City and developer deadlocked over Emerald Tower proposal
Council to make a decision on the 45-storey tower in two weeks
A proposal for a 45-storey tower on Jasper Avenue has left the developer and city administration at loggerheads, as council tries to make a decision about the development without sufficient city policy to guide them.
Council deferred the debate on the Emerald Tower for two weeks while administration writes up a list of proposed changes to the developer's proposal. If council can't reach a decision, the project will likely die.
The building is proposed by Regency Developments, the same developer responsible for The Pearl on Jasper Avenue.
Recency wants to build a new tower on 114th Street that's a third higher than The Pearl. The company hopes to make the first floor retail and the next three floors above-ground parking, which will be masked with a large coloured glass exterior wall.
To be honest, I'm not that confident in the ability of administration or Regency to broker a deal.- Simon O'Byrne, Stantec planner
City administration rejected the proposal because it doesn't fit in with the neighbourhood and doesn't provide adequate compensation for the community.
"To be honest, I'm not that confident in the ability of administration or Regency to broker a deal," said Simon O'Byrne, a Stantec planner representing the developer.
He said the company has been going back and forth with the city for 18 months, and the developer has already gone over budget for this stage of the project because of the delay.
Community league wants more dedicated affordable housing
Mayor Don Iveson said he doesn't think the height of the building is the main issue.
"I don't think you're seeing anyone on council balking at building a 40-plus storey building on this site, provided the community get some of the kinds of benefits you would typically expect," he said.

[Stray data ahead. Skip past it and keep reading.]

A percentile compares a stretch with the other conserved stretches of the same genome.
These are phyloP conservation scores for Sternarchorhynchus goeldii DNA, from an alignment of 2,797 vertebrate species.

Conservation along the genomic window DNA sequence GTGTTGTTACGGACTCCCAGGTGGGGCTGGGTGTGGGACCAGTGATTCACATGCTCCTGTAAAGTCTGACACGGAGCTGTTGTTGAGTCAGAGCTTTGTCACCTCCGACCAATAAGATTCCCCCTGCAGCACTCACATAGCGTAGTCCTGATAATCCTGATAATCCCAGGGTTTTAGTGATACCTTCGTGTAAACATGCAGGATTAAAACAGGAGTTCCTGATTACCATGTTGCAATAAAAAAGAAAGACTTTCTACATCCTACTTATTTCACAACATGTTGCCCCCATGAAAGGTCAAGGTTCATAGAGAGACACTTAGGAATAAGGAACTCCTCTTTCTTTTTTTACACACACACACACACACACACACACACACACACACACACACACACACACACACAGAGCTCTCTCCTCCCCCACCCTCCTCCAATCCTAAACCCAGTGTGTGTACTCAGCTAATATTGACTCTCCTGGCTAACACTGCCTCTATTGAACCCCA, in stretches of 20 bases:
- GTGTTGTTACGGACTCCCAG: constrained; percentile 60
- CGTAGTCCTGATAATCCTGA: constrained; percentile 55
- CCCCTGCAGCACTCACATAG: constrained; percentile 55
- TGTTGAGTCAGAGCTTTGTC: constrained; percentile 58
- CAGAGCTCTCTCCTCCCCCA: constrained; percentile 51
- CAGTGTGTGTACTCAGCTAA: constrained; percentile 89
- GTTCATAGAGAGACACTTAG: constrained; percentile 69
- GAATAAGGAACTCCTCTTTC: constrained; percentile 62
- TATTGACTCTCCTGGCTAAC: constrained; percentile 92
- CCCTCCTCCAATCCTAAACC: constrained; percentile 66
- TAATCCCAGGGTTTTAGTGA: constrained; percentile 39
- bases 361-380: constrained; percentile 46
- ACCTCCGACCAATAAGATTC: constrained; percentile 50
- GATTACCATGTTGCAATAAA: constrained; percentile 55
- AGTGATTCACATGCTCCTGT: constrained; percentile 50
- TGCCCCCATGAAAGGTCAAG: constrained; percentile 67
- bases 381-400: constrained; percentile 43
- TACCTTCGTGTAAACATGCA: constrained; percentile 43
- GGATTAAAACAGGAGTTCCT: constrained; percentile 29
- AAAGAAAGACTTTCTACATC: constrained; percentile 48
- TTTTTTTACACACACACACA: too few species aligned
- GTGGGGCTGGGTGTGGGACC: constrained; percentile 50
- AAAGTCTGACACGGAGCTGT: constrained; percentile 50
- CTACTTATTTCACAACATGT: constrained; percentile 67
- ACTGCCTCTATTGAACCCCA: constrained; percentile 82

The community compensation is meant to make up for added pressures on neighbourhood amenities that comes with moving hundreds more people into the community. There is no city policy that guides how much compensation is necessary.
Regency has offered the Oliver Community League $200,000 to put toward new amenities, but president Lisa Brown said that's not enough.
"The community league is really struggling to advocate for and to provide services for all our residents," Brown said.
She said the cost of building a new park in Oliver can be as much as $500,000, and that doesn't include the cost of the land.
The number of affordable housing units is also a sticking point. Two months ago, council approved a new residential tower in Old Strathcona with 14 per cent of the units dedicated for affordable housing.
Regency has offered only five per cent of the Emerald's units for affordable housing. The community league is asking for more units in exchange for the additional height.
Under city policy, developers are required to make five per cent of units available for affordable housing. Often, developers will sell the units to the city at 85 per cent of market value.
In this case, administration wants the city to have the option to collect cash instead, to put toward other affordable housing. O'Bryne said that would cost the developer approximately $750,000.
Downtown Coun. Scott McKeen said without major design changes and concessions from the developer, he will not support the project.
Council will vote on the Emerald Tower on June 27.